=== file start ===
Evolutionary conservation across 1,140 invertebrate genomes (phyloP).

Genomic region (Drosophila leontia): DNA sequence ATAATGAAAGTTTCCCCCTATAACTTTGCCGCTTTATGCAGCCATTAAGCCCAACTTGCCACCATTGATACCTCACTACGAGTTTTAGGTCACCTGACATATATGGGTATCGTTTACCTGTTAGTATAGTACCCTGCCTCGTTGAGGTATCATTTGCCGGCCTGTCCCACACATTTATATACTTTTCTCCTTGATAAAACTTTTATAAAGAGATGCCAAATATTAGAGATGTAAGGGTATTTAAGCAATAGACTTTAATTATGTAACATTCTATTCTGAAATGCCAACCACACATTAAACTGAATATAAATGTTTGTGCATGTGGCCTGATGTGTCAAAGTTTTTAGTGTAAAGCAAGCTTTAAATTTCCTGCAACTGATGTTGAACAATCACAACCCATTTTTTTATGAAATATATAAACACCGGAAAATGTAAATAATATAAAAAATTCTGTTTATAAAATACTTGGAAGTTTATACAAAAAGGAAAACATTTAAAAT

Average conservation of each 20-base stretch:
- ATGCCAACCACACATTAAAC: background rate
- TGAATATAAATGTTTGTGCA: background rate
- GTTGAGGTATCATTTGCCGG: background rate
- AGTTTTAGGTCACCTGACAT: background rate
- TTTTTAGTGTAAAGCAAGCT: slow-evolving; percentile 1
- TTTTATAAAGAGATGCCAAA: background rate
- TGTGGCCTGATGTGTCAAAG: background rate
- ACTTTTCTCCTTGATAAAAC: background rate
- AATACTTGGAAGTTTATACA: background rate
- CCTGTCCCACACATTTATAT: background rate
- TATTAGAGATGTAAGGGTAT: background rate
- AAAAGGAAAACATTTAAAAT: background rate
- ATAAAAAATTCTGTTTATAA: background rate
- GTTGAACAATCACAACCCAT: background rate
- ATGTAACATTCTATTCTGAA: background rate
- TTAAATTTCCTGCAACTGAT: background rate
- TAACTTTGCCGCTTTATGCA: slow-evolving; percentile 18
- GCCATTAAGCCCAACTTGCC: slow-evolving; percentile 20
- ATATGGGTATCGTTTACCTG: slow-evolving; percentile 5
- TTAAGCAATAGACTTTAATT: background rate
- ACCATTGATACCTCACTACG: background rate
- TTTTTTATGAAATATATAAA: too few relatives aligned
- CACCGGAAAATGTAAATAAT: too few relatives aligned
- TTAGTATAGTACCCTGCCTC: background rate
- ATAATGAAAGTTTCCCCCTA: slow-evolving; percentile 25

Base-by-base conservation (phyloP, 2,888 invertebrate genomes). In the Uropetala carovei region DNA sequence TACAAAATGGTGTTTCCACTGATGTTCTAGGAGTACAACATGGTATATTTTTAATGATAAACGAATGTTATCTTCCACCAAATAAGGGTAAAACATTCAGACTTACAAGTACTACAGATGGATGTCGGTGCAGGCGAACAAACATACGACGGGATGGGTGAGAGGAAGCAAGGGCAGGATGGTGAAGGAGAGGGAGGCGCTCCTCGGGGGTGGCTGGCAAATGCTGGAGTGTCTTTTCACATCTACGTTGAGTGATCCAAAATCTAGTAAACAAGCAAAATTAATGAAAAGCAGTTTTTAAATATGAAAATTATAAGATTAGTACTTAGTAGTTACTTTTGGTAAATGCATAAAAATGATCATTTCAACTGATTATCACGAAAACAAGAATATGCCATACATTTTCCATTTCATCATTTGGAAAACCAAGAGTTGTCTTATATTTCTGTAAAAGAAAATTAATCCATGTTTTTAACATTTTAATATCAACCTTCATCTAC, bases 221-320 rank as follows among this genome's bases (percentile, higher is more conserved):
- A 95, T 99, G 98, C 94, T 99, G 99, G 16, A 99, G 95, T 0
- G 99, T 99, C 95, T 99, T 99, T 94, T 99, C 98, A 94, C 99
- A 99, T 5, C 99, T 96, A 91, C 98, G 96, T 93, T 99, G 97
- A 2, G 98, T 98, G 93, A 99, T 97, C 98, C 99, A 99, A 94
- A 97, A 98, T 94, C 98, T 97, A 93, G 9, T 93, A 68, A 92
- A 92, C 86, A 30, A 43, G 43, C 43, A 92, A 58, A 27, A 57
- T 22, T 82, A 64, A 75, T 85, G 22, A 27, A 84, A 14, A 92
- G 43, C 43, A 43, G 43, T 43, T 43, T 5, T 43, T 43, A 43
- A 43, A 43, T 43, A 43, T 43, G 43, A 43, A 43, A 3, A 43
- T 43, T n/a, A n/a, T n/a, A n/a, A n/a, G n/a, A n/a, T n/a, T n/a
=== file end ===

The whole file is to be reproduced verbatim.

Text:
Evolutionary conservation across 1,140 invertebrate genomes (phyloP).

Genomic region (Drosophila leontia): DNA sequence ATAATGAAAGTTTCCCCCTATAACTTTGCCGCTTTATGCAGCCATTAAGCCCAACTTGCCACCATTGATACCTCACTACGAGTTTTAGGTCACCTGACATATATGGGTATCGTTTACCTGTTAGTATAGTACCCTGCCTCGTTGAGGTATCATTTGCCGGCCTGTCCCACACATTTATATACTTTTCTCCTTGATAAAACTTTTATAAAGAGATGCCAAATATTAGAGATGTAAGGGTATTTAAGCAATAGACTTTAATTATGTAACATTCTATTCTGAAATGCCAACCACACATTAAACTGAATATAAATGTTTGTGCATGTGGCCTGATGTGTCAAAGTTTTTAGTGTAAAGCAAGCTTTAAATTTCCTGCAACTGATGTTGAACAATCACAACCCATTTTTTTATGAAATATATAAACACCGGAAAATGTAAATAATATAAAAAATTCTGTTTATAAAATACTTGGAAGTTTATACAAAAAGGAAAACATTTAAAAT

Average conservation of each 20-base stretch:
- ATGCCAACCACACATTAAAC: background rate
- TGAATATAAATGTTTGTGCA: background rate
- GTTGAGGTATCATTTGCCGG: background rate
- AGTTTTAGGTCACCTGACAT: background rate
- TTTTTAGTGTAAAGCAAGCT: slow-evolving; percentile 1
- TTTTATAAAGAGATGCCAAA: background rate
- TGTGGCCTGATGTGTCAAAG: background rate
- ACTTTTCTCCTTGATAAAAC: background rate
- AATACTTGGAAGTTTATACA: background rate
- CCTGTCCCACACATTTATAT: background rate
- TATTAGAGATGTAAGGGTAT: background rate
- AAAAGGAAAACATTTAAAAT: background rate
- ATAAAAAATTCTGTTTATAA: background rate
- GTTGAACAATCACAACCCAT: background rate
- ATGTAACATTCTATTCTGAA: background rate
- TTAAATTTCCTGCAACTGAT: background rate
- TAACTTTGCCGCTTTATGCA: slow-evolving; percentile 18
- GCCATTAAGCCCAACTTGCC: slow-evolving; percentile 20
- ATATGGGTATCGTTTACCTG: slow-evolving; percentile 5
- TTAAGCAATAGACTTTAATT: background rate
- ACCATTGATACCTCACTACG: background rate
- TTTTTTATGAAATATATAAA: too few relatives aligned
- CACCGGAAAATGTAAATAAT: too few relatives aligned
- TTAGTATAGTACCCTGCCTC: background rate
- ATAATGAAAGTTTCCCCCTA: slow-evolving; percentile 25

Base-by-base conservation (phyloP, 2,888 invertebrate genomes). In the Uropetala carovei region DNA sequence TACAAAATGGTGTTTCCACTGATGTTCTAGGAGTACAACATGGTATATTTTTAATGATAAACGAATGTTATCTTCCACCAAATAAGGGTAAAACATTCAGACTTACAAGTACTACAGATGGATGTCGGTGCAGGCGAACAAACATACGACGGGATGGGTGAGAGGAAGCAAGGGCAGGATGGTGAAGGAGAGGGAGGCGCTCCTCGGGGGTGGCTGGCAAATGCTGGAGTGTCTTTTCACATCTACGTTGAGTGATCCAAAATCTAGTAAACAAGCAAAATTAATGAAAAGCAGTTTTTAAATATGAAAATTATAAGATTAGTACTTAGTAGTTACTTTTGGTAAATGCATAAAAATGATCATTTCAACTGATTATCACGAAAACAAGAATATGCCATACATTTTCCATTTCATCATTTGGAAAACCAAGAGTTGTCTTATATTTCTGTAAAAGAAAATTAATCCATGTTTTTAACATTTTAATATCAACCTTCATCTAC, bases 221-320 rank as follows among this genome's bases (percentile, higher is more conserved):
- A 95, T 99, G 98, C 94, T 99, G 99, G 16, A 99, G 95, T 0
- G 99, T 99, C 95, T 99, T 99, T 94, T 99, C 98, A 94, C 99
- A 99, T 5, C 99, T 96, A 91, C 98, G 96, T 93, T 99, G 97
- A 2, G 98, T 98, G 93, A 99, T 97, C 98, C 99, A 99, A 94
- A 97, A 98, T 94, C 98, T 97, A 93, G 9, T 93, A 68, A 92
- A 92, C 86, A 30, A 43, G 43, C 43, A 92, A 58, A 27, A 57
- T 22, T 82, A 64, A 75, T 85, G 22, A 27, A 84, A 14, A 92
- G 43, C 43, A 43, G 43, T 43, T 43, T 5, T 43, T 43, A 43
- A 43, A 43, T 43, A 43, T 43, G 43, A 43, A 43, A 3, A 43
- T 43, T n/a, A n/a, T n/a, A n/a, A n/a, G n/a, A n/a, T n/a, T n/a